Seeing Like a City
Professor of Political Science,
University of Victoria
How are we to understand politics? We usually think of it as something related to “the government” or – as political scientists would say – “the state”. This is not wrong, but it is misleading. It leads to false hopes and fears, and induces us to forget much of what we know about the ways in which we are governed (and govern others), the forms of authority that we generate or confront, and the instability and unpredictably of the world(s) in which we live our lives, individually and collectively. To see those worlds through the cities in which we live, and to come to understand the world as a whole as a city, is to confront our political problems more directly and fruitfully. Following on from his recent book (Politics of Urbanism: Seeing Like a City), Warren Magnusson will illustrate this argument with reference to contemporary politics in Victoria. How might we see what we do politically through our actual engagements with urban life?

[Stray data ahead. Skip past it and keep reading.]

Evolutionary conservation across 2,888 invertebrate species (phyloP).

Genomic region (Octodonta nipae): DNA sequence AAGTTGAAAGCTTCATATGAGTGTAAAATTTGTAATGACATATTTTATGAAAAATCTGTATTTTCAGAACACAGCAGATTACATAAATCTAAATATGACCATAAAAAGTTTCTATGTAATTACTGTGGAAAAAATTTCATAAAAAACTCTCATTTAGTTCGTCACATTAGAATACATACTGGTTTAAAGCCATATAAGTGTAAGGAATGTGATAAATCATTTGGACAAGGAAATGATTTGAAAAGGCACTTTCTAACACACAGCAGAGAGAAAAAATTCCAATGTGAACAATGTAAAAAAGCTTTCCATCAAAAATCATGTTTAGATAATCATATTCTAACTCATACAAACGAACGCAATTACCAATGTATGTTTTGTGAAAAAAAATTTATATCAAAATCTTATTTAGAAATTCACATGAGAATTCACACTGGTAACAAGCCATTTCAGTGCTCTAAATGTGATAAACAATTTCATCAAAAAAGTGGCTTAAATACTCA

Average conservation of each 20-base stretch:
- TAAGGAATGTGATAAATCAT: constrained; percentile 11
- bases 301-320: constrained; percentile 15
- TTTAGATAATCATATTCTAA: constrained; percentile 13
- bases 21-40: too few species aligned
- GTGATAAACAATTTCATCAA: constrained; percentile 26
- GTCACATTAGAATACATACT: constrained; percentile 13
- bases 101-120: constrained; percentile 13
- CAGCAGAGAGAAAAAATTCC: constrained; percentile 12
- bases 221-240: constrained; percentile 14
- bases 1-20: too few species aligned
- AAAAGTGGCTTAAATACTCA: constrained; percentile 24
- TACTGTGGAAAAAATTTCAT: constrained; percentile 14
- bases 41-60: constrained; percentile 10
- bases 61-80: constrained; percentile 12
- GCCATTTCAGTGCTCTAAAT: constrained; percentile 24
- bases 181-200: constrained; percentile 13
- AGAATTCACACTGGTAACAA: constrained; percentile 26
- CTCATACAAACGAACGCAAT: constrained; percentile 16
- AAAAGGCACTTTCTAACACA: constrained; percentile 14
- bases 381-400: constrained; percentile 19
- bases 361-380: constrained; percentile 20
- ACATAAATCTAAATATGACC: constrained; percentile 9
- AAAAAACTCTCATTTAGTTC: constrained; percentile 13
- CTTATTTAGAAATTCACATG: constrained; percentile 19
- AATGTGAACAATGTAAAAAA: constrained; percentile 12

His most recent book, Local Self-Government and the Right to the City (2015) connects work he did at the beginning of his academic career to more contemporary concerns. He argues that the “right to the city” has to be understood in relation to the principle of local self-government if we are to make sense of our democratic possibilities. In a slightly earlier book, Politics of Urbanism: Seeing Like a City (2011), he argues that we must make the city rather than the state the main object of our analytical (and political) attention. These two books complete a trilogy that began with The Search for Political Space (1996), an exploration of the potential for progressive urban politics.